- Colleen Foye Bollen
When magic happens
The spring after I graduated from college, my friend, Lisa Jones, and I began our European adventure. With 40-pound backpacks strapped on our backs we stood on the edge of London’s M20 motorway. Three lanes of traffic going in each direction whizzed by at 70 mph. The gusts of wind coming off of passing diesel trucks were so strong we wobbled each time one passed.
We had a folded-up map of Europe, but no itinerary. Our plan was simple: to travel until our money ran out. To help stretch our dollars, we decided to cut out the expense of train tickets and travel by thumb. Like thousands of young travelers, we planned to hitchhike across Europe.
Back in the states when we hitchhiked through California and Oregon, our luck was pretty good. But there were a few rides that freaked us out. Once we got into the backseat of a car and found no handles on the passenger doors. Another time the driver sped down a mountain road with such wild abandon, we exchanged emergency contact information, just in case one of us lived through the experience.
Now we were headed to other countries with our pocket-sized translation dictionaries and a hope that we’d met people who spoke a bit of English. Our larger worries were thieves and sexual perverts. We had gotten many warnings about what could happen to women hitchhiking in Europe. Thinking about the “what ifs” created anxiety and made my chest tighten with fear.
Our first destination was France via the Dover ferry, about 60 miles outside of London. Not knowing how long it will take to travel via hitchhiking, we decided to start with a short hop.
After about a half-hour of standing with our thumbs out, a 20-something-year-old with long hair and a cigarette hanging out of his mouth, stopped to give us our first ride. He got a bit handsy, brushing up against Lisa in inappropriate ways when he reached into the glove box for more cigarettes. Lisa fledged car sickness and we exited his car.
That left us standing away from any motorway entrances, on the side of the road, hoping a driver would stop on the shoulder of the road. The exhaust smell of hundreds of cars zooming by us was nauseating.
Finally, our second ride stopped. This time it was a clean-cut man in his 30s driving a tan Mercedes. He introduced himself as William and said he was going directly to the Dover Ferry. Although that sounded good, and he seemed friendly, we were leery about his intentions. At one point he reached his hand toward my leg. I jumped toward the door and he pulled his hand back. It turns out he only wanted some gum from his bag on the floor.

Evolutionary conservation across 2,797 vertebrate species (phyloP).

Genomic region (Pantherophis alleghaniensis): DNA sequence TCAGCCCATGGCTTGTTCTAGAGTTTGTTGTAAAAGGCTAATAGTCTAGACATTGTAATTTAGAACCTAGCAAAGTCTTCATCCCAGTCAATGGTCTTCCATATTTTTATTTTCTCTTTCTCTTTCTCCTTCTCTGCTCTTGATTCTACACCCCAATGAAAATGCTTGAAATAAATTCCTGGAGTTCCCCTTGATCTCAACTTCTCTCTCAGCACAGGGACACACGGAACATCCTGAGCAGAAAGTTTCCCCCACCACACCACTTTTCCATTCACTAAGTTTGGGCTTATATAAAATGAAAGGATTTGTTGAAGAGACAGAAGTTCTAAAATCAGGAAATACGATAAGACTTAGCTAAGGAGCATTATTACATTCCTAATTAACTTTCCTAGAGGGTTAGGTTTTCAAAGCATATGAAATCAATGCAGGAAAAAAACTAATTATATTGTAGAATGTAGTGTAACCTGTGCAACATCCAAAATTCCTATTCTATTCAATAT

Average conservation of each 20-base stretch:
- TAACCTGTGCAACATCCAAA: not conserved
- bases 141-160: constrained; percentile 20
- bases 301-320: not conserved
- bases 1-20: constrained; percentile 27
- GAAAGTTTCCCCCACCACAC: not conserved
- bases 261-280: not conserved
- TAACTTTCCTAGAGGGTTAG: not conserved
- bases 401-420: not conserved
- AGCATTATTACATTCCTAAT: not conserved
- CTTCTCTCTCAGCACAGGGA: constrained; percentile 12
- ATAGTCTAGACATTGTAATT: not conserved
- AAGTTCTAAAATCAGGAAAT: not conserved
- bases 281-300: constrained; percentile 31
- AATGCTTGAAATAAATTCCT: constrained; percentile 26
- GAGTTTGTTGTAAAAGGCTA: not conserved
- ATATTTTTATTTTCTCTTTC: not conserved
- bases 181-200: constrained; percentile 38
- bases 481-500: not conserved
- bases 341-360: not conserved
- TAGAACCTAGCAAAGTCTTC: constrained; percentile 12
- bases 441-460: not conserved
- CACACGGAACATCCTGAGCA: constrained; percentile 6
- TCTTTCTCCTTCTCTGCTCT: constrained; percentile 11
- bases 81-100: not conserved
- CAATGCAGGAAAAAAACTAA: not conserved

Once we pulled onto the ferry William said we could keep our backpacks in his car and continue riding with him once we landed in France. Leave our backpacks! Lisa and I looked at each other and you could almost see the thought bubble above our heads reading – Not Bloody Likely. Our brand-new backpacks were stuffed with all of our earthly possessions. Which was not much, but we didn’t want to risk losing them. We took our backpacks with us, telling him we needed to get things out of them; not that we thought he might rob us.
Just before we reached Frances, we returned to William’s car and repacked backpacks in his trunk. As we drove off the ferry, William reconfirmed that he could drive us to Lillie, France, about an hour away.
We were on the road for a short time, when William asked if he could practice for an opera, he was performing that evening in Berlin. We enthusiastically said, “Yes”.
He slipped a tape into his cassette deck.
Suddenly the back speakers, right behind my head, poured out an ensemble of violins, flutes, cellos and percussion instruments, that blended with the reverberation of William’s deep baritone voice. I leaned back into the soft leather interior. My ears, my skin, my whole being was marinating in the music. I gazed out the windows at the French countryside scrolling past us; miles of green open fields, a sprinkle with trees just thinking about flowering. The opera was a comfort to my soul. A day that started with anxiety and fear had magically transformed into one of my favorite days – ever.
Even now, more than four decades later, my first day hitchhiking in Europe is one of my most treasured memories. If I had dreamed up the perfect day, I would not have had the imagination to envision what unfolded.
Do you remember situations where you thought your day, or maybe your life, was going down the flusher, only to discover things turned out better than you ever expected? There generally four explanations for these positive shifts: our life spontaneously takes a turn for the better; we make a deliberate change that alters the trajectory of our life; we change the way we look at things and the things we look at change; or magic happens. It is never too late for the storyline for our day, year or life to change.
“You can’t go back and change the beginning, but you can start where you are and change the ending.” - C.S. Lewis